After graduating from medical school, Umpei sets out to discover an anesthetic that will put a patient to sleep during an entire operation; the ambitious young doctor wants to be able to remove malignant tumors in breast cancer patients without killing the patient. He starts experiments to develop this anesthetic from mandarage (Datura alba Nees) and gives it first to stray cats and dogs. Then one of his sisters, Okatsu, develops breast cancer. Wishing to die, she asks her brother to give her an overdose of the anesthetic, but he refuses. Next, she asks him to operate on her without anesthetic, saying, "If I should die, I would still feel satisfied knowing that I might have been helpful to you."3 But he refuses because she is a blood relation. After Okatsu's death, their mother Otsugi offers herself as an experimental subject: "Everyone close to you, Umpei…except a fool, can see that your research would be complete if only you could test the drug on a person. I am the mother who gave birth to you, so I, more than anybody else, understand what you want to accomplish."4 Kae, the doctor's wife, knows her now-hostile mother-in-law is referring to her as the fool, so she proceeds to offer herself for the experiments, pleading, "Please try it on me"!4

After 10 years of animal experiments, the doctor chooses to try the drug on his mother, with the result that she falls into a deep coma. Umpei remains calm, as he explains to Kae that he has only put a little mandarage in his mother's drink; most of it is alcohol. She will sleep it off, he says. Next, the doctor tries a much higher dose on his wife, who suffers great pain and falls into a coma for 3 days: "Kae, however, was satisfied that she had outdone Otsugi and did not mind her weakened condition, although she did not recover her strength for some time."5 Her desire to compete for her husband's attention and to defeat her proud mother-in-law by tolerating greater physical pain and risk is strengthened when Koben, the daughter of Umpei and Kae, dies. After this event, Kae herself only wishes to die: "Having lost Koben, her own life seemed less significant, and the donation of her body to her husband's research seemed like a worthy action. Whatever her reasoning, she in fact craved the medicine….If only she could fall unconscious again!"6 Supervised by her husband, Kae ingests a large dose of the anesthetic and falls into a coma for 3 days. After a second experiment, Kae goes blind.

Having discovered and perfected the anesthetic, Dr. Seishu performs and teaches surgery on anesthesia and becomes a legend in his own time. At the end of the novel, Umpei's unmarried sister Koriku, who is dying, reflects aloud to Kae, "My brother became famous and people think you and Mother are wonderful."7 Koriku indicates that despite the success of his work, Dr. Seishu took advantage of the rivalry between his mother and his wife by pretending to ignore it so that he could make the leap from animal to human experimentation.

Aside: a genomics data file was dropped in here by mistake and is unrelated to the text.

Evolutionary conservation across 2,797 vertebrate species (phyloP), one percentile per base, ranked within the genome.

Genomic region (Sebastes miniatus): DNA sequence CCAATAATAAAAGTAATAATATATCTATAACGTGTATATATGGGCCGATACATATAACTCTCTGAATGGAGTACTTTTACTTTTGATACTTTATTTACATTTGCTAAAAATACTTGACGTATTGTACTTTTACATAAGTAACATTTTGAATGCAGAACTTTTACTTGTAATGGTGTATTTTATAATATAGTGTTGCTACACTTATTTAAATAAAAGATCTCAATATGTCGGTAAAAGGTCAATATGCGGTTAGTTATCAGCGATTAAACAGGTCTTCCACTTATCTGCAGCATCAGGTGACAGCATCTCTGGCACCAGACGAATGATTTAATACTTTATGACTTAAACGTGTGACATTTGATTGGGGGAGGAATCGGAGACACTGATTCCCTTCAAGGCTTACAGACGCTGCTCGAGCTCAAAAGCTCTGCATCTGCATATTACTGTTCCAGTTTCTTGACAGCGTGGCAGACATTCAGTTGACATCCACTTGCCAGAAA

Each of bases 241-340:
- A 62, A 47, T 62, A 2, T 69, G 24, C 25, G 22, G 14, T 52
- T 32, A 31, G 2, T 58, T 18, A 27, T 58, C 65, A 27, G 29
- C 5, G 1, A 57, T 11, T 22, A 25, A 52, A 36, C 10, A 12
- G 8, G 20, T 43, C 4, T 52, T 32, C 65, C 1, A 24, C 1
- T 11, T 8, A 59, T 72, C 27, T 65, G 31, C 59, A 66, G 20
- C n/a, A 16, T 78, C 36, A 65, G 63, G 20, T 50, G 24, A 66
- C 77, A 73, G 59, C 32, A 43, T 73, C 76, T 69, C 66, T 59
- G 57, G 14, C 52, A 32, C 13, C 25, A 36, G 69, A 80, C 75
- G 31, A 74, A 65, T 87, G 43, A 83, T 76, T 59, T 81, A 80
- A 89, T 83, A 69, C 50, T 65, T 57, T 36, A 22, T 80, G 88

Several factors contribute to the doctor's success in using human subjects for his research: the women's rivalry; the women's inferior status; their depressive mental states and masochistic tendencies. Though they volunteered, the women could not have given informed consent, because the doctor did not communicate with them about the dose, nor did he himself know how much would be needed to produce general anesthesia with little-to-no harm to the patient. Doubtless, the 2 women observed how the cats and dogs suffered and died during the 10 years Dr. Seishu experimented on these animals, but they were so desperate for attention and recognition, and so depressed after their respective daughters' deaths, that they were willing subjects for the dangerous procedures.

Today, ethics committees and supervised experiments have improved the protection of vulnerable patients. One would certainly hate to think that Ariyoshi's story could happen now. However, her superbly crafted narrative leaves us wondering how bioethical principles can be enforced in the case of experiments on vulnerable people, such as prisoners, children, the mentally ill, and the elderly. The ever-present question is: what price must be paid for progress in medicine, and by whom?


  1. President's Council on Bioethics.Being Human:Readings from the Presidential Council on Bioethics.Washington,DC: Presidential Council of Bioethics; 2003.

  2. Ariyoshi S. The Doctor's Wife. Hironaka, W., Siller, A, trans-eds.Tokyo, Japan: Kodansha International; 1981.

  3. Ariyoshi, 94.

  4. Ariyoshi, 105.

  5. Ariyoshi, 133.

  6. Ariyoshi, 144.

  7. Ariyoshi, 162.


Virtual Mentor. 2004;6(11):518-520.



The viewpoints expressed in this article are those of the author(s) and do not necessarily reflect the views and policies of the AMA.